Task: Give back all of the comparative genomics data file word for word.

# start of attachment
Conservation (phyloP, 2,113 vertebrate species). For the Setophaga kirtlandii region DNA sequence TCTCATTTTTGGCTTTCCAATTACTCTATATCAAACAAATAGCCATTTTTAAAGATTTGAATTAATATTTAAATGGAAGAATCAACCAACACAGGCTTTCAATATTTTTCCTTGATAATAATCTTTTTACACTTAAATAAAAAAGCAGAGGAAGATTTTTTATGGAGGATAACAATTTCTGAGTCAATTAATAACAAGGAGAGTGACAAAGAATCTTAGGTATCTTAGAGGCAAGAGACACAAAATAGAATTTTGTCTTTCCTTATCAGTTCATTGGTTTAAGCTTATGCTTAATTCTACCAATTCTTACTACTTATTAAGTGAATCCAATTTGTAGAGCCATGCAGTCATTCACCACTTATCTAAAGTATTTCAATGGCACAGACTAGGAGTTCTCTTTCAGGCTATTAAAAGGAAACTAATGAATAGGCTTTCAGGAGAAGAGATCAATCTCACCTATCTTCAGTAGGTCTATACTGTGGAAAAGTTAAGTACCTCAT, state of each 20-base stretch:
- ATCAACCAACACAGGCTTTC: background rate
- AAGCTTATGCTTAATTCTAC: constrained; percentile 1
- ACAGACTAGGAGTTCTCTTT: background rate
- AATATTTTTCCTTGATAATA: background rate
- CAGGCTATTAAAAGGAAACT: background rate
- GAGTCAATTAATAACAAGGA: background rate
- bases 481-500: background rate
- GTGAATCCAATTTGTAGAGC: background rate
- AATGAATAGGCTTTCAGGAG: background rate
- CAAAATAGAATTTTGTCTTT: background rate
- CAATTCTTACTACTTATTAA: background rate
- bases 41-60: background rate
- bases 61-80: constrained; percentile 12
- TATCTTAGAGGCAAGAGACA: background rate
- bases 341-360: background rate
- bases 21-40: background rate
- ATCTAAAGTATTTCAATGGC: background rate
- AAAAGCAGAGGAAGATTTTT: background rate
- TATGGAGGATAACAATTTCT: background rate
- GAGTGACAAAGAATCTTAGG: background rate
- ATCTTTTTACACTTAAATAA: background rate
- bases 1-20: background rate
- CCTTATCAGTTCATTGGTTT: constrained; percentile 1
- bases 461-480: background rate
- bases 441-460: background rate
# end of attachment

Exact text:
Conservation (phyloP, 2,113 vertebrate species). For the Setophaga kirtlandii region DNA sequence TCTCATTTTTGGCTTTCCAATTACTCTATATCAAACAAATAGCCATTTTTAAAGATTTGAATTAATATTTAAATGGAAGAATCAACCAACACAGGCTTTCAATATTTTTCCTTGATAATAATCTTTTTACACTTAAATAAAAAAGCAGAGGAAGATTTTTTATGGAGGATAACAATTTCTGAGTCAATTAATAACAAGGAGAGTGACAAAGAATCTTAGGTATCTTAGAGGCAAGAGACACAAAATAGAATTTTGTCTTTCCTTATCAGTTCATTGGTTTAAGCTTATGCTTAATTCTACCAATTCTTACTACTTATTAAGTGAATCCAATTTGTAGAGCCATGCAGTCATTCACCACTTATCTAAAGTATTTCAATGGCACAGACTAGGAGTTCTCTTTCAGGCTATTAAAAGGAAACTAATGAATAGGCTTTCAGGAGAAGAGATCAATCTCACCTATCTTCAGTAGGTCTATACTGTGGAAAAGTTAAGTACCTCAT, state of each 20-base stretch:
- ATCAACCAACACAGGCTTTC: background rate
- AAGCTTATGCTTAATTCTAC: constrained; percentile 1
- ACAGACTAGGAGTTCTCTTT: background rate
- AATATTTTTCCTTGATAATA: background rate
- CAGGCTATTAAAAGGAAACT: background rate
- GAGTCAATTAATAACAAGGA: background rate
- bases 481-500: background rate
- GTGAATCCAATTTGTAGAGC: background rate
- AATGAATAGGCTTTCAGGAG: background rate
- CAAAATAGAATTTTGTCTTT: background rate
- CAATTCTTACTACTTATTAA: background rate
- bases 41-60: background rate
- bases 61-80: constrained; percentile 12
- TATCTTAGAGGCAAGAGACA: background rate
- bases 341-360: background rate
- bases 21-40: background rate
- ATCTAAAGTATTTCAATGGC: background rate
- AAAAGCAGAGGAAGATTTTT: background rate
- TATGGAGGATAACAATTTCT: background rate
- GAGTGACAAAGAATCTTAGG: background rate
- ATCTTTTTACACTTAAATAA: background rate
- bases 1-20: background rate
- CCTTATCAGTTCATTGGTTT: constrained; percentile 1
- bases 461-480: background rate
- bases 441-460: background rate